Henry Armstrong was an absolute beast of past boxing eras being the only man of his time to capture three champion titles at once. 

With a stature of 5"5, Armstrong had practically no reach but was a calculated warrior in how he got inside and initiated the brawl. Crafty head movement and quick in and out movement made Henry a true enigma to any fighter not of his caliber. 

The over 180 fight veteran secured over 150 victories in his 14 years as a pro-boxer, and he had only taken bad losses towards the end of his career. When he fought the arguable greatest of all time in Sugar Ray Robinson, it was 1943 and he was well past his prime along with being less than 2 years off from retirement. Sugar Ray was a very long and lanky welterweight who also fought at 160 pounds (which is still the standard middleweight limit). 

Sugar Ray was so good that he breached the 160 weight class after dominating the 145 pound ranks, and in turn critics had to create a 'pound for pound' list as Ray was in a class of his own! 

The beatdown of Armstrong began in round 1 and ended in round 10, but anyone can tell that Sugar Ray took moments of mercy on the legend as it wasn't in his nature to truly maim or torture... fighting was simply his job. 

Armstrong had problems with the swelling of his eyes late in his career (as 180 bouts will do that to you), and sadly from the first jab Ray landed the eyes started swelling. 

One really has to give credit to Armstrong for lasting in there with the greatest for 10 rounds all the while swinging and never giving up to the pressure.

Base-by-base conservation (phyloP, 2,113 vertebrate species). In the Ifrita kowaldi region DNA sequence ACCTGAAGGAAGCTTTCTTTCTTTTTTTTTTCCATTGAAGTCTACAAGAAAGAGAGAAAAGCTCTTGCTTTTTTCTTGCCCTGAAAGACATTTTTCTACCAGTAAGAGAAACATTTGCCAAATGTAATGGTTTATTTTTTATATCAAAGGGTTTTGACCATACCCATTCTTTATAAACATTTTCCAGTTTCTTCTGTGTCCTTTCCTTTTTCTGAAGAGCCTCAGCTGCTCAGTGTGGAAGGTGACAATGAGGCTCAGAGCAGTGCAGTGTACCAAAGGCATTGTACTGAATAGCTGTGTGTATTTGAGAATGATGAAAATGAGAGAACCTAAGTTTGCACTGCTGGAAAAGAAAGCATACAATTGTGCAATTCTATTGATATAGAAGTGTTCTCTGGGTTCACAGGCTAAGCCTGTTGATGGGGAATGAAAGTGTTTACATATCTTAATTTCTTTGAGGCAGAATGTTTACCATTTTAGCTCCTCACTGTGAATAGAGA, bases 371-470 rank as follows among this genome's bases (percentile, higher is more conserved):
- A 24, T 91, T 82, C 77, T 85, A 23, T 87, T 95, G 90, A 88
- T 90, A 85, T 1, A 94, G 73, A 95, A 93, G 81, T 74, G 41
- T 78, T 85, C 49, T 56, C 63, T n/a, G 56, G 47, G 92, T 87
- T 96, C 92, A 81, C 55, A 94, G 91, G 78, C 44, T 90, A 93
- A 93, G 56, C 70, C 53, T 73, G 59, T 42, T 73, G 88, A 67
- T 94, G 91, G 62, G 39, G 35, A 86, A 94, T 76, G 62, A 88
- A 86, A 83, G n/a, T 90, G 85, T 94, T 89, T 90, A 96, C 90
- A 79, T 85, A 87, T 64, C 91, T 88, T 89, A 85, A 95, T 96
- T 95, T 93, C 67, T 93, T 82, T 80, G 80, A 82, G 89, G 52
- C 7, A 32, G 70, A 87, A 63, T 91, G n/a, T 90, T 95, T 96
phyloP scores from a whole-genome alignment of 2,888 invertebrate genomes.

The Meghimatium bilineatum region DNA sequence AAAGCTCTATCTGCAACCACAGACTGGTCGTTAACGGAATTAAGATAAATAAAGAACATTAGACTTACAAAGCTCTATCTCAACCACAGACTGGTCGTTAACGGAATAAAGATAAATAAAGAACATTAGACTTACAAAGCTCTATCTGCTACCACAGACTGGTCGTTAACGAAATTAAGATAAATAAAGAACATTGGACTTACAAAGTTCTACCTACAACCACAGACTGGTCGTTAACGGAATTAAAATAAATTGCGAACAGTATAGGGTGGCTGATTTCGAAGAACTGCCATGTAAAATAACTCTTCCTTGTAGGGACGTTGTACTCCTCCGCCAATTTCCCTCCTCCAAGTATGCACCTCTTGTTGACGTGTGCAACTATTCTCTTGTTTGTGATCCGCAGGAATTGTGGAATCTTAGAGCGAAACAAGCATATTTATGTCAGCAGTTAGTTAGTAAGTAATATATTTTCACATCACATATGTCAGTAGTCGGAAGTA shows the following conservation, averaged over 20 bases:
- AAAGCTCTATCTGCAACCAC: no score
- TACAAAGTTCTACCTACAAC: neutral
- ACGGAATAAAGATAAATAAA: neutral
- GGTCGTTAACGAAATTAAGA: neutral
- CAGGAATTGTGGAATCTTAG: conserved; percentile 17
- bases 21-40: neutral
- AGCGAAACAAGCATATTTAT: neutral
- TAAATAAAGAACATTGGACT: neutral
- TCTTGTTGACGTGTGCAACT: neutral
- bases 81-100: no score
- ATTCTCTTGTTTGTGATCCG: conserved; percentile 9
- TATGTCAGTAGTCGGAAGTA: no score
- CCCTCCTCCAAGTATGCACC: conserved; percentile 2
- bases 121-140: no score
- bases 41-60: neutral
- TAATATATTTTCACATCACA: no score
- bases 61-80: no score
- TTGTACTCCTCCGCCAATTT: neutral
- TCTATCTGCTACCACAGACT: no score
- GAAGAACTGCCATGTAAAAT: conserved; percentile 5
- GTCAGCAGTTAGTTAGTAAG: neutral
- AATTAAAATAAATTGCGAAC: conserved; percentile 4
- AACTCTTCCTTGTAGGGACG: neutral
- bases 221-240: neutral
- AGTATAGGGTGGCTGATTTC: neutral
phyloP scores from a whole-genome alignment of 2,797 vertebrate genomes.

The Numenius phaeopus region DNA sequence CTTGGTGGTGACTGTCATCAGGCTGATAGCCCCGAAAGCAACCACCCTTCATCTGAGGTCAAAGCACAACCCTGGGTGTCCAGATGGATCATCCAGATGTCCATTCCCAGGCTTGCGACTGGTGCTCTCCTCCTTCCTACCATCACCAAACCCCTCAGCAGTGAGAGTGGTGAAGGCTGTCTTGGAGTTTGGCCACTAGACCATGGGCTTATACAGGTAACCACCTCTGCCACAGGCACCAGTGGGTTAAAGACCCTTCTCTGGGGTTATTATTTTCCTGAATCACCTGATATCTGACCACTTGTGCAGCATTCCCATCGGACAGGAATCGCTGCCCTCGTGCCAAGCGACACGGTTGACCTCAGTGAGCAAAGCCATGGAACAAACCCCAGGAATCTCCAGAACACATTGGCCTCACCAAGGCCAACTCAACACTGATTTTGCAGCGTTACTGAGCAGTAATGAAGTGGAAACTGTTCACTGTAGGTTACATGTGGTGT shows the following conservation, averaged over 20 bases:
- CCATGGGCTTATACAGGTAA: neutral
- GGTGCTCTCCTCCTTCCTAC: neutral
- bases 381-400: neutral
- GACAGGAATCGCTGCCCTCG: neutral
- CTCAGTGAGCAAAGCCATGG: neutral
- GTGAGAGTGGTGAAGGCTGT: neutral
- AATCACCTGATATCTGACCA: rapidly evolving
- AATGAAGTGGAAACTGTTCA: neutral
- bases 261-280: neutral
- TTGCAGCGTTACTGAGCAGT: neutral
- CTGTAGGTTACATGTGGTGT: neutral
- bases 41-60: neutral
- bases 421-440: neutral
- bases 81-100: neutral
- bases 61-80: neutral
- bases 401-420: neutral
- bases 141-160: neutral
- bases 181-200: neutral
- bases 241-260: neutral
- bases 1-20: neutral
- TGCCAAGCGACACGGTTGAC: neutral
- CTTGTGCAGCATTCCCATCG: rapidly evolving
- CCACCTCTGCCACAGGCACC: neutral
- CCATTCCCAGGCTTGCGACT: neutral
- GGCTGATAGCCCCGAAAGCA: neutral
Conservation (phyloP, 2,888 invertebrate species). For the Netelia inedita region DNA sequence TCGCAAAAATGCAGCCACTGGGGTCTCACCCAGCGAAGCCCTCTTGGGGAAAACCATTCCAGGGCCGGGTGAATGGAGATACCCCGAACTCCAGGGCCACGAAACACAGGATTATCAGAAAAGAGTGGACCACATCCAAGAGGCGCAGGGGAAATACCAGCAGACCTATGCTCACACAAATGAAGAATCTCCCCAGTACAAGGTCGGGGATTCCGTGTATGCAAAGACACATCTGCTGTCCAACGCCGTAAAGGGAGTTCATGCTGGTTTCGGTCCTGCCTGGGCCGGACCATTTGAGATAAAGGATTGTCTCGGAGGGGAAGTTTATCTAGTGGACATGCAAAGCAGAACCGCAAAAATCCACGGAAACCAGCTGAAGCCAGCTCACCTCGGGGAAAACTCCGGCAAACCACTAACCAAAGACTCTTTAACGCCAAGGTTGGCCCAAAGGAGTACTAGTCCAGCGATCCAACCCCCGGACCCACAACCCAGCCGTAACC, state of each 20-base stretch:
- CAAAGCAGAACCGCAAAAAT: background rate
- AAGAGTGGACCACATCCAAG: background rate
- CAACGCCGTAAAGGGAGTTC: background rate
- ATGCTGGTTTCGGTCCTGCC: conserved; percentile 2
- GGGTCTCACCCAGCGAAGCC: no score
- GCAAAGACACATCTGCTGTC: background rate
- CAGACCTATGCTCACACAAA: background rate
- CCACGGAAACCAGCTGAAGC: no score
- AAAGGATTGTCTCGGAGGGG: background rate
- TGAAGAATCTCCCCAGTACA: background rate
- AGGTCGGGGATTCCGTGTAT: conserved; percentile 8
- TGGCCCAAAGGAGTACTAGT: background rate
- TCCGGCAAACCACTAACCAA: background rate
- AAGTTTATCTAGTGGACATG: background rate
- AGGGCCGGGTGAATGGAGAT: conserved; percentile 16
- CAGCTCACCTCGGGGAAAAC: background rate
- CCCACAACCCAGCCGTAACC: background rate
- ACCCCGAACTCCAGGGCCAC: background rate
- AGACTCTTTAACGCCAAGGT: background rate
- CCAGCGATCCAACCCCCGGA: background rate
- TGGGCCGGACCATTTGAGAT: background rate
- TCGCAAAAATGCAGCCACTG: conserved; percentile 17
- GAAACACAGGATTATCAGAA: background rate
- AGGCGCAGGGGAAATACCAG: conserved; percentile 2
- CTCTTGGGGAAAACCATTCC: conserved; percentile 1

Armstrong had retired after this fight due to injury and simply not being able to keep up with the young guns, but he still came back to the sport less than 5 months later and fought 22 more times until mid 1945 in which a loss to a supremely average fighter in Chester Slider made him truly hang up the gloves.

Although '43 was a bit early for televised bouts, I've left a case study of Armstrong and how effective he was as a boxer. This video is from a master analyst in Lee Wylie, enjoy: 


A interesting note on these two men at the end of their lives: ..their deaths were six months apart. Armstrong battled alcoholism before becoming a baptist minister and turning his life around. Armstrong lived until 78 years old, and his passing was six months before Ray Robinson whom passed at 68. 

Both men were legends, and nobody can really measure how much of that era they truly encompassed... but we knew they were skilled as they come.

This win truly secured Ray Robinson as the greatest of his era, and in a league of his own. Have you seen the real 'Sugar' fight? 

Is he the greatest to ever do it?